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New guidance on menopause in the workplace

As women journey through different stages of life, one significant transition they face is perimenopause and menopause. These natural processes bring about hormonal changes that can impact various aspects of health and well-being, including work performance. Recognising the importance of supporting women during this phase, the UK has introduced new guidelines for companies to provide better assistance to their employees experiencing perimenopause and menopause.

As a company of mainly women, Mum & You fully support any change that will help women in the workplace. We often discuss here the gap in women’s health and the underrepresentation of the impact of the menopause. We learn about periods and pregnancy in school but the menopause? That seems to be left unspoken to those 40 something people going through it. And yet it is the biggest hormonal change a woman will go through. If someone you know is going through the menopause, the symptoms and changes they feel can have an impact on you and those around them, whether that’s their children, partner, friend, colleague or employee.

What is perimenopause?

Perimenopause, often referred to as the menopausal transition, typically begins several years before menopause and can begin as early as in the 30s. Most people know about hot flushes, but during this time, women may experience some, but not all, irregular periods, changes in periods becoming heavier or lighter, dry skin, dry eyes, mood swings, anxiety, racing heartbeat, sleep disturbances, brain fog, mental health issues, migraines, muscle and joint pain and many other symptoms as their estrogen levels fluctuate.

What is the menopause?

Menopause marks the end of period menstruation and fertility, usually occurring around the age of 50. But all the symptoms listed above may continue beyond menopause.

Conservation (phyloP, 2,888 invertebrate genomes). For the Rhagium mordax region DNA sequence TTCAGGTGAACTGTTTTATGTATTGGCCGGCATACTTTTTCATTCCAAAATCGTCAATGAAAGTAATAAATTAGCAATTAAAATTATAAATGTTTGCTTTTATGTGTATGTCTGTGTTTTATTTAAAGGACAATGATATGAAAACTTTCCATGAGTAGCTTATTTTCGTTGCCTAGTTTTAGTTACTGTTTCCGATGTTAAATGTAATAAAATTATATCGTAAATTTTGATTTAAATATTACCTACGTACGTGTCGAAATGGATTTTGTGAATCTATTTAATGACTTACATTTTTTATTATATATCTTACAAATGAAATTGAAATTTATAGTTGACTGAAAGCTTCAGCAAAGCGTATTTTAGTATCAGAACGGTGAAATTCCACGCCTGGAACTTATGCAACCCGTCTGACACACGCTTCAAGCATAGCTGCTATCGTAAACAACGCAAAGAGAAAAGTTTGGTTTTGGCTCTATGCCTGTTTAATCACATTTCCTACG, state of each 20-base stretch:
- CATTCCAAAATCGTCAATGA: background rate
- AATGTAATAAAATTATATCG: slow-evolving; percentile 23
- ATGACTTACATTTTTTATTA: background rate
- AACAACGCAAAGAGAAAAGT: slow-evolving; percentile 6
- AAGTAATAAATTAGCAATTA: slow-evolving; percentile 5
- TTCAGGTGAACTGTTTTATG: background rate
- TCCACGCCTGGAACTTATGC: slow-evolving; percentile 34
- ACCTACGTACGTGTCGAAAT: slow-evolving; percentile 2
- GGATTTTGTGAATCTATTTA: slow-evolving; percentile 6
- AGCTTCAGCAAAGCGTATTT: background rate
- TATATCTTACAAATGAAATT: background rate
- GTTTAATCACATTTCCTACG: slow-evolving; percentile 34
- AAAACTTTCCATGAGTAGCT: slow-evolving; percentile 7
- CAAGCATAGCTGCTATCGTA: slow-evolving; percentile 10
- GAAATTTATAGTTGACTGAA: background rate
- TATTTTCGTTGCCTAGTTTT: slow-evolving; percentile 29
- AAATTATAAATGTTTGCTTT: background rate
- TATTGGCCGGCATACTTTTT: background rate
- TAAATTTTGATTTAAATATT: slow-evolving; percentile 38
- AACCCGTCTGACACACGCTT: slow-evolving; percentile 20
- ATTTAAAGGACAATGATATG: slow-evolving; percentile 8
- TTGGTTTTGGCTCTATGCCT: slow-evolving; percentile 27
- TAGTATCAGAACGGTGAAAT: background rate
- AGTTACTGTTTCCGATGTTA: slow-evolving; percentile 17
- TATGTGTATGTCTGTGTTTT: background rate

What are the new menopause guidelines?

While perimenopause and menopause are natural phases of life, they can significantly impact a woman’s quality of life, including her ability to perform effectively at work. Recognising this, the UK government has introduced guidelines to encourage employers to provide better support to women experiencing these transitions.

Research shows that one in ten women surveyed who have worked during the menopause have left their jobs due to symptoms, while two thirds of working women between the ages of 40 and 60 with experience of menopausal symptoms said they have had a mostly negative impact on them at work.

Women are literally leaving their jobs because the perimenopause is making them feel they can’t do it anymore. One of the key aspects of the new guidelines is raising awareness and understanding of perimenopause and menopause in the workplace. By educating managers and employees about the symptoms and challenges associated with these stages, companies can create a more supportive environment where women feel comfortable discussing their experiences and seeking help when needed.

Furthermore, the guidelines recommend implementing flexible working arrangements to accommodate the fluctuating symptoms of perimenopause and menopause. This could include options such as flexible hours, remote working, or adjustments to workload and responsibilities. By offering flexibility, companies can help alleviate some of the stress and discomfort experienced by women during this time, allowing them to continue contributing effectively to the workforce.

In addition to flexibility, the guidelines encourage companies to provide access to appropriate support and resources for women going through perimenopause and menopause. This may include access to healthcare professionals for advice and treatment options, as well as information about lifestyle changes that can help manage symptoms.

By prioritising the well-being of employees experiencing perimenopause and menopause, companies can create a more inclusive and supportive workplace for women of all ages. Not only does this benefit individual employees, but it also contributes to a more positive and productive work environment overall

Where to get help or learn more

  • @Menopause_doctor – Dr Louise Newson, GP and menopause specialist with over 530k Instagram followers
  • The Menopause Charity – dedicated to supporting women and raising awareness
  • NHS – symptoms and treatment advice from the NHS

In conclusion, perimenopause and menopause are natural phases of life that can have a significant impact on women’s health and well-being, including their work performance. The new guidelines introduced by the UK government aim to improve support for women experiencing these transitions in the workplace. By raising awareness, offering flexibility, and providing access to support and resources, companies can ensure that women going through perimenopause and menopause feel valued, respected, and supported in their professional lives.

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